The primary flaw that I see with this is that I personally have no problem reading bits and pieces out of dozens of books, often several different books by the same author. This is purely my decision, and I am in a mindset for that book when I go back to reading it, because I choose to be. Getting IM's, e-mail, etc as "Novel" content, seems to me to be eliminating the reader's election to get back into the frame of mind for properly processing the content, and I suspect will end up being ignored.

    Then again, I could be wrong.

    -Rusty
    • Was that real, or was that just a movie with Michael Douglass?
    • Before the Dan Brown's The Davinci Code was published, the official website had a variant on this game... You were given a starting point, which had a clue where to find the next bit of information... Parts of it allowed you to log onto a corporate 'portal', read emails, and such. It was fairly short and culminated in an ad for the book, but it was still a fairly interesting idea.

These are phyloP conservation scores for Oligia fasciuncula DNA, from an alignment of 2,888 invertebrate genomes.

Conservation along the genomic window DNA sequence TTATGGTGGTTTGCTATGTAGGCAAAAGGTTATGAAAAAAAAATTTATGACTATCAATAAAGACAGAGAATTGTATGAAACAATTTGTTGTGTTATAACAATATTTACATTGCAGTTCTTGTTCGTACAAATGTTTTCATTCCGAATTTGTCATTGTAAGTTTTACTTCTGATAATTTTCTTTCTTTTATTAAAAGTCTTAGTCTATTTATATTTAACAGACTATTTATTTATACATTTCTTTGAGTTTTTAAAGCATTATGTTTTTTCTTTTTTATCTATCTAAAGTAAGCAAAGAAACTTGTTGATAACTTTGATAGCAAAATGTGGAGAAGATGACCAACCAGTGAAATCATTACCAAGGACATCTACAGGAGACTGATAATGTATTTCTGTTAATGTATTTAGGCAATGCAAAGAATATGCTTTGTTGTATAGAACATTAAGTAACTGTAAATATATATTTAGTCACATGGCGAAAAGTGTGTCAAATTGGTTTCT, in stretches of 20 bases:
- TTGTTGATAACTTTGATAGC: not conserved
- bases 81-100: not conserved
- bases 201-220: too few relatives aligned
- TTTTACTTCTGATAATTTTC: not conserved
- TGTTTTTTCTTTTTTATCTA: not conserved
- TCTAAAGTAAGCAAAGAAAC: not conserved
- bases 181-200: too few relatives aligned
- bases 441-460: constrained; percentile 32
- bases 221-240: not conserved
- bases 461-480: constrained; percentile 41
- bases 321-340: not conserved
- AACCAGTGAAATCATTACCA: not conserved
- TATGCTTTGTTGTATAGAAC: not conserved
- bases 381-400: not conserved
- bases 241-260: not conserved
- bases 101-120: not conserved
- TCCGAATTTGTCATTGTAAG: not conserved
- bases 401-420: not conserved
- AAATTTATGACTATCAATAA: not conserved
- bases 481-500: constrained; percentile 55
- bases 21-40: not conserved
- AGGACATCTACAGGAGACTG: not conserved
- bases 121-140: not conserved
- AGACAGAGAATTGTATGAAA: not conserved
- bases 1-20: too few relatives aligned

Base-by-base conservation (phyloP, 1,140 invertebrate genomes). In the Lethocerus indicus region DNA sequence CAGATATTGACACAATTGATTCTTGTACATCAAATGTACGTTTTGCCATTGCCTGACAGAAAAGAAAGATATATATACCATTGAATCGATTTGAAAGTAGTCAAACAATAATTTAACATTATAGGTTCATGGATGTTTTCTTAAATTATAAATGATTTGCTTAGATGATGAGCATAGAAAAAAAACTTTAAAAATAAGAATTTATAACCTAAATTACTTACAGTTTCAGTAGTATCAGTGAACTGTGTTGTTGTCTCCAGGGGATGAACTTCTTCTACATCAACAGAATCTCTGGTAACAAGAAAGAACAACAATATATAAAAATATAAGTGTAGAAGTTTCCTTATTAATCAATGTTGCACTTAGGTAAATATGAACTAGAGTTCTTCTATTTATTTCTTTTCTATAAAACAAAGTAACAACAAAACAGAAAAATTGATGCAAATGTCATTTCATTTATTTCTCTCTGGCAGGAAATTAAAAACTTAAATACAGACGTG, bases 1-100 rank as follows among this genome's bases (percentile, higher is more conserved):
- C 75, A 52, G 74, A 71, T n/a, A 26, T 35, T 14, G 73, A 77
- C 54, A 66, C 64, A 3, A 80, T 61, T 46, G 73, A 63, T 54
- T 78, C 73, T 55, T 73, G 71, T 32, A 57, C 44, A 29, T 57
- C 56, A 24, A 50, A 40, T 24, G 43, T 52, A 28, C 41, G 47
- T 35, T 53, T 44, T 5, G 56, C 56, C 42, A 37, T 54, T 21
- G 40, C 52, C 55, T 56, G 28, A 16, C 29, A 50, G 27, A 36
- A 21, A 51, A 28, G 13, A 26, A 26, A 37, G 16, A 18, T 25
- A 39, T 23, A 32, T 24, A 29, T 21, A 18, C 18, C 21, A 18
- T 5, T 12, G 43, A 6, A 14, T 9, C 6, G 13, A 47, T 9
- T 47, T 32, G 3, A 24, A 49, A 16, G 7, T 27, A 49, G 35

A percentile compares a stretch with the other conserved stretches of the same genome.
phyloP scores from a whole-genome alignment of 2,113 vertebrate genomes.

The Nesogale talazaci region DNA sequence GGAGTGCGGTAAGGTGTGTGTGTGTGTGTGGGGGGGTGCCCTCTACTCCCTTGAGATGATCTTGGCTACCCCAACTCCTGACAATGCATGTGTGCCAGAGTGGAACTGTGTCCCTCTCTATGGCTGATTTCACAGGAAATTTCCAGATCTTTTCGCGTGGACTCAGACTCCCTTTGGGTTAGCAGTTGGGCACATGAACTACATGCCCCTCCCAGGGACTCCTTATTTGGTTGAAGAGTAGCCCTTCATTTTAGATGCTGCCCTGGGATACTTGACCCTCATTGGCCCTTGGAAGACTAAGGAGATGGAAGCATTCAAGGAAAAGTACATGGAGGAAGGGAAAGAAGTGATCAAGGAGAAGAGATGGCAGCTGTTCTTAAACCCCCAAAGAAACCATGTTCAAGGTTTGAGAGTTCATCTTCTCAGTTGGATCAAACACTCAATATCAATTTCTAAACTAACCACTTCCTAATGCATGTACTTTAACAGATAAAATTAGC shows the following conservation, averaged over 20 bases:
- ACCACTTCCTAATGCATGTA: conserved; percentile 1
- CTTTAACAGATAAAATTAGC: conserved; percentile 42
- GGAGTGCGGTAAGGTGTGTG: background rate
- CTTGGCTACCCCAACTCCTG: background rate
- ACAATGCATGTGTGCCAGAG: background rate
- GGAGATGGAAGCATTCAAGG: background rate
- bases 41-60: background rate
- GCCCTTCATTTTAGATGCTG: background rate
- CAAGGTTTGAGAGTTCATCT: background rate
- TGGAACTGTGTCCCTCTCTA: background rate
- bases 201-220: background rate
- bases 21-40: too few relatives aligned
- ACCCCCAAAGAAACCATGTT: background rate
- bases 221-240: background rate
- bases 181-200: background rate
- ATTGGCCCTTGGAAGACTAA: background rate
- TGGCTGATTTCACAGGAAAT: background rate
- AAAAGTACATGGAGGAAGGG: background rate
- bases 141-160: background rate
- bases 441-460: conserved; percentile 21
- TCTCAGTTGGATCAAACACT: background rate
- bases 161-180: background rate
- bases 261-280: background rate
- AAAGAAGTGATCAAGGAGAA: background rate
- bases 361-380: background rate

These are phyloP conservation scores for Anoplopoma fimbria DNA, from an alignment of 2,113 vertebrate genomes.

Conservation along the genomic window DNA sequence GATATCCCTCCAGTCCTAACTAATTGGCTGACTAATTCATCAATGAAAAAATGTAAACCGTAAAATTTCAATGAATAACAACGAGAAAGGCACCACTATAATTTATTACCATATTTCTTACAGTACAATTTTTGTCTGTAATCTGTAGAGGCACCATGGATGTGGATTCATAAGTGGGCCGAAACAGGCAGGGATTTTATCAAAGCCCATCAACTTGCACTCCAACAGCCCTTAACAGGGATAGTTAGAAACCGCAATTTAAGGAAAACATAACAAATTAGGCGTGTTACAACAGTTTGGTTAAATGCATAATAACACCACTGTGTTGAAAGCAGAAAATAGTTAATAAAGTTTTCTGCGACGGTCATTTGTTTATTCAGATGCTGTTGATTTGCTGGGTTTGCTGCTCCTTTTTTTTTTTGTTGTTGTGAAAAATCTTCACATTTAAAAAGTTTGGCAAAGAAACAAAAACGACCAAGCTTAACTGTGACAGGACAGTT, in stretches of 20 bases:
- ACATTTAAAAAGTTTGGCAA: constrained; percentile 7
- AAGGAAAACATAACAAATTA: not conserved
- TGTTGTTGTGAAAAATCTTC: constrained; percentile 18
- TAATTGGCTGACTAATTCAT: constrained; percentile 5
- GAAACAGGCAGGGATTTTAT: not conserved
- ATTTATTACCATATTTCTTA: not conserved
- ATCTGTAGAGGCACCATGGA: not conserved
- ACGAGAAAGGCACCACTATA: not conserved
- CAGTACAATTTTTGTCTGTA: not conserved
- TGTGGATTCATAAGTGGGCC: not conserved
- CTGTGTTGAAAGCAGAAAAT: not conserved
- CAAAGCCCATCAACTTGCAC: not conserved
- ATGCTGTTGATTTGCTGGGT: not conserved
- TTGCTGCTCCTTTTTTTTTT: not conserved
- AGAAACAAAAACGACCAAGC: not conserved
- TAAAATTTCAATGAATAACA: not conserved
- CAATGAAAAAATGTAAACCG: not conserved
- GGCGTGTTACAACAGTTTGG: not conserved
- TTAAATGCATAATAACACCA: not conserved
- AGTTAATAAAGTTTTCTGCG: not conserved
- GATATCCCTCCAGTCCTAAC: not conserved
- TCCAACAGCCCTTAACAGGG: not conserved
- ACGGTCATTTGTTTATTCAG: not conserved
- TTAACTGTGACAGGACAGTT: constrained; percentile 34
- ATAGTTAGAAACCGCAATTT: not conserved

• that was a real game which I was about to comment on myself. I could not for the life of me remember the name of the game, probably because it curled up and died in the corner after horrible reviews and sales. Its always been an interesting idea, but I still dont see it being successful just yet. Maybe in 2 or 3 years someone else will come up with this "revolutionary" idea again and make it actually work, but I dont think this one is there yet.
    • Majestic died long before Sept 11. It only lasted a couple months after the initial release. The few people who tried it didn't like it.

      Based on what I've heard, it was a bad idea, not much fun and required a massive time investment.